RICHMOND, Va. — Democrats have prevailed in an incendiary off-year gubernatorial race some see as a referendum on the Trump presidency.
The incumbent Democratic Lt. Gov. Ralph Northam will spend election night at George Mason University in Fairfax, while Republican nominee Ed Gillespie, a former chair of the Republican National Committee and aide to President George W. Bush, will monitor results from the Hilton Richmond Hotel.
The campaign degenerated into an ugly culture war in the final stretch, betraying the dramatic convulsions of a state whose identity is in flux. Long a bastion of Republican politics, explosive economic and population growth in Virginia’s northern counties has attracted a major influx of young, college-educated voters, recasting the political identity of the Old Dominion.
The Gillespie campaign effectively elevated the issue of illegal immigration and crime to the forefront, launching numerous attack ads tying Northam’s legislative record on immigration and sanctuary cities to the expansion of the violent central American gang MS-13 in and around Virginia communities. Northam in turn accused Gillespie of artificially inflating the issue of sanctuary cities, pointing out that no Virginia municipality is currently in open violation of federal immigration law.
Tensions came to a head in mid-October when a progressive PAC, Latino Victory Fund, ran an ad in which a Gillespie supporter attempted to run down a group of frightened minority children in an imposing black pickup truck adorned with the Confederate battle flag. The ad, which was pulled following a late October truck attack in New York City, appeared to backfire — Gillespie told The Daily Caller’s Vince Coglianese that campaign donations tripled in the wake of the ad’s launch.
Gillespie has conceded by phone to Northam. Democrats have also prevailed in the lieutenant governor and attorney general races.
Though most major networks have called the race for Northam, there is no official confirmation as yet that Gillespie will concede. Democrats have also won 11 GOP-held seats in the state House of Delegates. The party needs to pick up 17 seats to gain a majority in the lower chamber. This live blog will update once more when the Gillespie campaign announces plans to concede.
The Associated Press has called the race for Ralph Northam. Northam continues to run up significant totals in Virginia’s northern counties while Gillespie struggles to meet key benchmarks in Republican locales. The Gillespie campaign has not yet signaled that it plans to concede, though the mood at Republican headquarters in Richmond is decidedly dour.
Decision Desk, an online aggregator of election results, reports Northam leads in 20 of the 30 precincts they have identified as bellwethers.
Gillespie campaign staffers have turned off the television at the candidate’s election night party, which is currently playing the Beatles classic “Here Comes the Sun.”
Polls closed in the commonwealth of Virginia almost an hour ago. As expected, Gillespie has an early lead as heavily conservative precincts tend to submit the first returns. Northam clung to a slight lead in bellwether Prince William County as of this writing. Prince William has supported the winning candidate in the last nine competitive statewide races. The Democratic nominee also holds a commanding lead in Loudon and Fairfax counties, where Gillespie would need to keep his margin of defeat low in order to remain competitive. Both counties have submitted a significant portion of their returns.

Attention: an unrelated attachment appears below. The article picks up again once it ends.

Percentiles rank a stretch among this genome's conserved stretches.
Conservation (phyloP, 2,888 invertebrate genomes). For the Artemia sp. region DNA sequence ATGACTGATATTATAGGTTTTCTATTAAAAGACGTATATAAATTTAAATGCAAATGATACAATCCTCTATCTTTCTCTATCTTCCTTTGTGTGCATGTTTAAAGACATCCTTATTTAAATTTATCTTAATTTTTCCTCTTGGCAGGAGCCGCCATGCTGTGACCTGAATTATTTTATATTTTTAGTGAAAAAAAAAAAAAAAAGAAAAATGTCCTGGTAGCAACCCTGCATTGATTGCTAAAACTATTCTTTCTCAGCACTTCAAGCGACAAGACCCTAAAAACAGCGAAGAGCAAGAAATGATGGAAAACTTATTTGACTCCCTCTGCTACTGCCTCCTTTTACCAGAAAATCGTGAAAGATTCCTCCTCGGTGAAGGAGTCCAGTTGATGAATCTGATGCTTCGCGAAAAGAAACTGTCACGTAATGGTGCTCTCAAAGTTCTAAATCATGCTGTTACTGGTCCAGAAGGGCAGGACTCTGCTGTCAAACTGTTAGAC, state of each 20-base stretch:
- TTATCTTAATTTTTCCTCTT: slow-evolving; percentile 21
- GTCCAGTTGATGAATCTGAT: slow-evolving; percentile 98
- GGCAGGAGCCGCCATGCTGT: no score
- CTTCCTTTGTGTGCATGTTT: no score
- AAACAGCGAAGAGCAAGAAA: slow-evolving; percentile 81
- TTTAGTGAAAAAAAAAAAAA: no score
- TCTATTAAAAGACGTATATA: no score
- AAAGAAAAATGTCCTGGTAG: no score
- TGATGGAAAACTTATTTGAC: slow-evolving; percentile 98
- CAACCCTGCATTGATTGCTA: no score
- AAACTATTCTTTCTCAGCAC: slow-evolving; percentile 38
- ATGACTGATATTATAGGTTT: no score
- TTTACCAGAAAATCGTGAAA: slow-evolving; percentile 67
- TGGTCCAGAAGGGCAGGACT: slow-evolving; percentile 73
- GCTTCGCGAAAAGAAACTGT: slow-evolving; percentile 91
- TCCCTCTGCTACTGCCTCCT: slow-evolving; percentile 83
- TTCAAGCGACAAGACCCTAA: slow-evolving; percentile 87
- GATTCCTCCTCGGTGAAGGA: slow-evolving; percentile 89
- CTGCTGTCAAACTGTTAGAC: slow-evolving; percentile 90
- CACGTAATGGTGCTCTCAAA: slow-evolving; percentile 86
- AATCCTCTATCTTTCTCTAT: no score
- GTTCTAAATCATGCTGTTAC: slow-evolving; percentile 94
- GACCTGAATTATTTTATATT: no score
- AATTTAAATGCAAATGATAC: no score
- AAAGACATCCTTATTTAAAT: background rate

Trends suggesting an increased turnout among college-educated whites have generally held at this early stage. Northam has exceeded incumbent Democratic Gov. Terry McAuliffe’s vote total in a key Williamsburg, Va. precinct, near the College of William and Mary.
Gillespie also appears to be running behind previous Republican totals in conservative bastions in Virginia’s southwest corner. He holds a narrow lead in Chesterfield County, a strongly Republican jurisdiction southwest of Richmond, where GOP candidates have traditionally won by double digits. A late surge for Gillespie appears unlikely, as many of the state’s deeply conservative rural counties have already returned their results.
Polls close in the marquee gubernatorial race of 2017 in 30 minutes. Late turnout reports suggest a mixed bag for Northam. As of 5:00 p.m., turnout in Fairfax County reached 46.8 percent, according to the local board of elections, suggesting a surge in turnout among white, college-educated voters in the Washington, D.C. suburbs, the core of the Democratic coalition. Charlottesville, Va., home to the University of Virginia, also posted strong turnout. Other reports, however, noted that black turnout appears low in several locales, including the city of Petersburg, just south of Richmond.
This trend would mirror returns from other off-year contests in the post-Obama era, where anti-Trump college-educated whites went to the polls in significant numbers, while turnout dipped among other key Democratic constituencies, including African Americans and Hispanics.
Preliminary exit polls indicate that roughly one-quarter of voters identified as liberal, while roughly one-third identified as conservative. These figures are almost on par with 2016 identification numbers, with conservative identification down slightly.
Returns are likely first to report from the state’s rural stretches, followed by the Richmond metropolitan area. The heavily populated Democratic strongholds in the northern part of the commonwealth will likely report last.
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